Volunteering has been a part of AA since the very beginning and still an important part of the program. You haven’t really worked the steps until you have helped others. If you’re new to recovery, you may not see the point of volunteering. Shouldn’t you fix your own problems before you worry about helping others? What many people don’t understand is that volunteering isn’t a purely altruistic act, but you actually get a lot out of it. By helping others, you help yourself. Here’s how volunteering strengthens your recovery.
Volunteering makes you happier.
Many studies have linked volunteering to feeling better, both mentally and physically. Although we typically believe we’ll be happiest when we get things, research shows we’re actually much happier when we give. About a quarter of Americans volunteer, and of those, about 78 percent say it lowers their stress and about 94 percent say it improves their mood. The lower stress leads to health benefits as well. Studies have found that people who volunteer live longer and have lower risk of cardiovascular disease and dementia.
Volunteering gives you a sense of purpose.
There are a number of reasons volunteering makes you happier. One reason is that it gives you a sense of purpose. When you volunteer, you are essentially saying to yourself that this work is so important, you are willing to do it for free rather than all the other things you could be doing with your time. Typically volunteers feel a personal connection to their cause. This is why people recovering from addiction often volunteer in their 12-step programs or other addiction-related causes. Most importantly, volunteering connects you to something more bigger than yourself.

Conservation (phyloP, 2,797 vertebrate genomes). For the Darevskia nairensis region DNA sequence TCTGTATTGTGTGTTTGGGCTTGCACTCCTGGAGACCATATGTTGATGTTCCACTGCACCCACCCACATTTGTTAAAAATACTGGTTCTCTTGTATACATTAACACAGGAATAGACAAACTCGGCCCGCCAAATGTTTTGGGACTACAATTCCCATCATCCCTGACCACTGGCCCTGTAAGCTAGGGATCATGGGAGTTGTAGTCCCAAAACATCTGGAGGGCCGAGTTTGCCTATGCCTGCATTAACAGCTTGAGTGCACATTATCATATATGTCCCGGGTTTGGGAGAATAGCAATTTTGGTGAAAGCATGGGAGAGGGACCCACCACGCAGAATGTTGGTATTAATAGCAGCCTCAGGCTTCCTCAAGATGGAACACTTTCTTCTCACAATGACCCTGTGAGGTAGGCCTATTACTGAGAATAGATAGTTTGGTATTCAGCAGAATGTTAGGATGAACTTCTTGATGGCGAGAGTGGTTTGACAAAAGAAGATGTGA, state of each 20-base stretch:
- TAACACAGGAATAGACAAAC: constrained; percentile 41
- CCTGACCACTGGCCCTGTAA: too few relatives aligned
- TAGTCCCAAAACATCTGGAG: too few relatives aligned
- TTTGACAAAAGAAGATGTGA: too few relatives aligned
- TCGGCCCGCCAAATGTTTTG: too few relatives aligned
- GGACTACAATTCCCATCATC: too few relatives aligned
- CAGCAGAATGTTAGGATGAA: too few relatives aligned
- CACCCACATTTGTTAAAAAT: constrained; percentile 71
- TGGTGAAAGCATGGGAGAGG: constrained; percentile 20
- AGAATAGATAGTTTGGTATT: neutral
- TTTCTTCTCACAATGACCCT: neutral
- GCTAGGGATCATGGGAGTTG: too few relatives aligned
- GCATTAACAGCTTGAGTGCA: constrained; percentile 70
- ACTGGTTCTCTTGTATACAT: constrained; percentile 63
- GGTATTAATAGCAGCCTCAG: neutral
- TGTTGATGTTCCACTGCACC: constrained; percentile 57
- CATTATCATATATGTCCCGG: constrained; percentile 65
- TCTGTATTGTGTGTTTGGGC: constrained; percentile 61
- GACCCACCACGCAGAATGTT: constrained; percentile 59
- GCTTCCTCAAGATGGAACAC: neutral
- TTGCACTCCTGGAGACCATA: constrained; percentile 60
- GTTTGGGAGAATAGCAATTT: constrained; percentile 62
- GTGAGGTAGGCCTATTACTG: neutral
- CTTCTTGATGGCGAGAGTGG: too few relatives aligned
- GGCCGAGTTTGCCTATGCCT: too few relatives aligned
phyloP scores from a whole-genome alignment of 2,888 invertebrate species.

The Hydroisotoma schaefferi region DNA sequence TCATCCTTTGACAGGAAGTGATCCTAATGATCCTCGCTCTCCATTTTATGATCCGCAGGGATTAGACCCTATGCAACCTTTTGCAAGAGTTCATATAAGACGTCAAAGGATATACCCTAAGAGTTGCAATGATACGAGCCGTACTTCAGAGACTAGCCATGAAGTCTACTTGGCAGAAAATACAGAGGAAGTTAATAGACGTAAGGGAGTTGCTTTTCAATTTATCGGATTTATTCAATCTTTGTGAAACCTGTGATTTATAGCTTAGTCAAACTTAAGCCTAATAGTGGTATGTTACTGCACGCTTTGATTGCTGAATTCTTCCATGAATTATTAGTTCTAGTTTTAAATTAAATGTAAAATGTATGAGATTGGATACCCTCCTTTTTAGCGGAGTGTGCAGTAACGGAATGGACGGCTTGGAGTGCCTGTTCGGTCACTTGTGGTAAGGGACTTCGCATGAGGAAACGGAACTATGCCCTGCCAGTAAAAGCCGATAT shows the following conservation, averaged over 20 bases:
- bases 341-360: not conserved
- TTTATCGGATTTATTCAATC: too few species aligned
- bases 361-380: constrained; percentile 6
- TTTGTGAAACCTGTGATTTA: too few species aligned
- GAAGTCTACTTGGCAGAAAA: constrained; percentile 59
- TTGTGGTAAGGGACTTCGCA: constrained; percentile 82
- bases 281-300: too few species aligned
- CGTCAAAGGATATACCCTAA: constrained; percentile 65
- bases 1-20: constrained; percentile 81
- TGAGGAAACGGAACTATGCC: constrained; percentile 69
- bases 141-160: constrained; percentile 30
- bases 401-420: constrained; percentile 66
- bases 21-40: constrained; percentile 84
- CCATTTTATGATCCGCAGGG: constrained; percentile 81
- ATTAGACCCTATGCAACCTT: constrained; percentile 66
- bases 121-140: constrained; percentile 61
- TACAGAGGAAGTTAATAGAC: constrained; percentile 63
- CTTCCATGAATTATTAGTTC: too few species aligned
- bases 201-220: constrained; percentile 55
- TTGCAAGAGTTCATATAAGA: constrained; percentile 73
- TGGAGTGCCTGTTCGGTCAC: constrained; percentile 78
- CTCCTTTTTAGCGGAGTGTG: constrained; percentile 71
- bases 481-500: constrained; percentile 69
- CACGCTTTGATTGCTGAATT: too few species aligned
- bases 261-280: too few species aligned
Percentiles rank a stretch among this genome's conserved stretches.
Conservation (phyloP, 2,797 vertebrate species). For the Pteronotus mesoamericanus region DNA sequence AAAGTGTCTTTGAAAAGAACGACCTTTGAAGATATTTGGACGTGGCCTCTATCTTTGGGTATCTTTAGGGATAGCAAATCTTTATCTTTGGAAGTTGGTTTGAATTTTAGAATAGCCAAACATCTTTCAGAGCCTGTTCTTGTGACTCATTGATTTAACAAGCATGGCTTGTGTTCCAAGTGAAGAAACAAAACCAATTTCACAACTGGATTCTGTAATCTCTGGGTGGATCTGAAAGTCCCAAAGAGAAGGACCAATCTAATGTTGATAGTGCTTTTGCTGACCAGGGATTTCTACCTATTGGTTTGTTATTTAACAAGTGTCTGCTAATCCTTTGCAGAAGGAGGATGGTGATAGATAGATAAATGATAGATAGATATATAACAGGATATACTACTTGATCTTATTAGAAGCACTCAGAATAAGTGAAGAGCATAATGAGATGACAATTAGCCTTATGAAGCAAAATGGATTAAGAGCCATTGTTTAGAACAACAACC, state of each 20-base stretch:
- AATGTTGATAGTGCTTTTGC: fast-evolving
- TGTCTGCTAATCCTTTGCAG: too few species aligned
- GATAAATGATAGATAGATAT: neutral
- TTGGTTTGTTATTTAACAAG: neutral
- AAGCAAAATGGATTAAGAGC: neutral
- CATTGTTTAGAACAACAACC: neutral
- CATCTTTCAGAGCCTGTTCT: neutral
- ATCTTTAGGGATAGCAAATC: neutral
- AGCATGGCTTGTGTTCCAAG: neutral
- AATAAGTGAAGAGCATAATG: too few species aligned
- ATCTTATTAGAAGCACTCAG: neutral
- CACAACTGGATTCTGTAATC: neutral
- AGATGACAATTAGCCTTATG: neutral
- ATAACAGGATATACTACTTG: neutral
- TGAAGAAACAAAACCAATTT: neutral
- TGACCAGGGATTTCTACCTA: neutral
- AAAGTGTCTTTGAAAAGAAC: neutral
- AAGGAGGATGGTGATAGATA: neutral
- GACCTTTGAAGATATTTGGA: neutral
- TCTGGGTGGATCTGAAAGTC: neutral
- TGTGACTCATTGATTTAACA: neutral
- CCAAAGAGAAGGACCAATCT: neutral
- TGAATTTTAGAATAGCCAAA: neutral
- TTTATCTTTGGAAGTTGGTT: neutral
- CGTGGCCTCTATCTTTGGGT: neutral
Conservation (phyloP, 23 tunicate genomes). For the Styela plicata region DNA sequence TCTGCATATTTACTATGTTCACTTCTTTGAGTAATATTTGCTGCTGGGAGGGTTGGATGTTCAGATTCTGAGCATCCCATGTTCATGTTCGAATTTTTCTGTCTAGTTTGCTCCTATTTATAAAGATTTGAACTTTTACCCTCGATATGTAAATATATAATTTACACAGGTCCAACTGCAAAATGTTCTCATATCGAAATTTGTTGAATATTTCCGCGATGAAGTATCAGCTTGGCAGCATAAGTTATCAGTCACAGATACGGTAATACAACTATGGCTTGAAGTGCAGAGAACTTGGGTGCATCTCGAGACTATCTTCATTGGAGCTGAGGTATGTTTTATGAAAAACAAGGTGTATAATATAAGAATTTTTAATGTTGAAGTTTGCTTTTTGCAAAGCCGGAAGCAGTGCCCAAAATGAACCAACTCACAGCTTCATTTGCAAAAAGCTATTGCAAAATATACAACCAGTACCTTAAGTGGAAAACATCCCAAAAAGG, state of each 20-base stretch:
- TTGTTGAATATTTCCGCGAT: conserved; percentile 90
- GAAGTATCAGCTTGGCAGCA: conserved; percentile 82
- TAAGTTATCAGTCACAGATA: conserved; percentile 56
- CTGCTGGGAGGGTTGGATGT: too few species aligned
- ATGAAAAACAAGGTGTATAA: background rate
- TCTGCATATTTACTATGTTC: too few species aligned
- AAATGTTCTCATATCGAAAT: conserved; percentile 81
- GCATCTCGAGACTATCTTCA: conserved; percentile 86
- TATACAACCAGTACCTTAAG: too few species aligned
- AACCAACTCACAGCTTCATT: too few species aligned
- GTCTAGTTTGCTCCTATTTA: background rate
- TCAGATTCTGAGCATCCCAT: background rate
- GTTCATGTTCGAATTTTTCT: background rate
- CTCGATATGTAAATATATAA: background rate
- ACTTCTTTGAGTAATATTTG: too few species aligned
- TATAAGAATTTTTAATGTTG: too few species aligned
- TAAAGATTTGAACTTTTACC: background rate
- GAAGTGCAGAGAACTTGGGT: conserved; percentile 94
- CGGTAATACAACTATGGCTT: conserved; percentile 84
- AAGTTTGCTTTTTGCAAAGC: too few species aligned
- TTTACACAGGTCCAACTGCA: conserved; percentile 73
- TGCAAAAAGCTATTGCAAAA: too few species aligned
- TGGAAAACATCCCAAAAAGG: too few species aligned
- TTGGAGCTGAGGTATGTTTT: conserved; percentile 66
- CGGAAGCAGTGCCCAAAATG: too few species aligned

Volunteering connects you to other people.
Another reason volunteering makes you happier is that it connects you to other people. It connects to the people you want to help and it connects you to other volunteers. It helps you develop empathy for others and gratitude for what you have. Volunteering also makes people feel like they’re more connected to their community and that they’re doing something to actively improve their community. About 95 percent of volunteers feel like they’re helping to make their community a better place.
Volunteering helps you make amends.
Volunteering can also be a way of making amends. It’s not always possible to directly make amends for things you did in active addiction and volunteering can be a way to still do something positive. What’s more, it can improve your self-esteem. Many people carry a lot of guilt and volunteering can help change your self-image from someone who has done bad things to someone who actively tries to help others.
Arbor Behavioral Healthcare offers an integrative and holistic approach to treat substance abuse and a wide variety of addictions, as well as underlying mental health and psychological issues. All of the addiction recovery programs offered by The Arbor are designed to heal the mind, body, and spirit leading to a lifetime of sobriety, health and wellness. If you’re ready to find healing and restoration in a peaceful, loving environment, please call us today at 844-560-7269.
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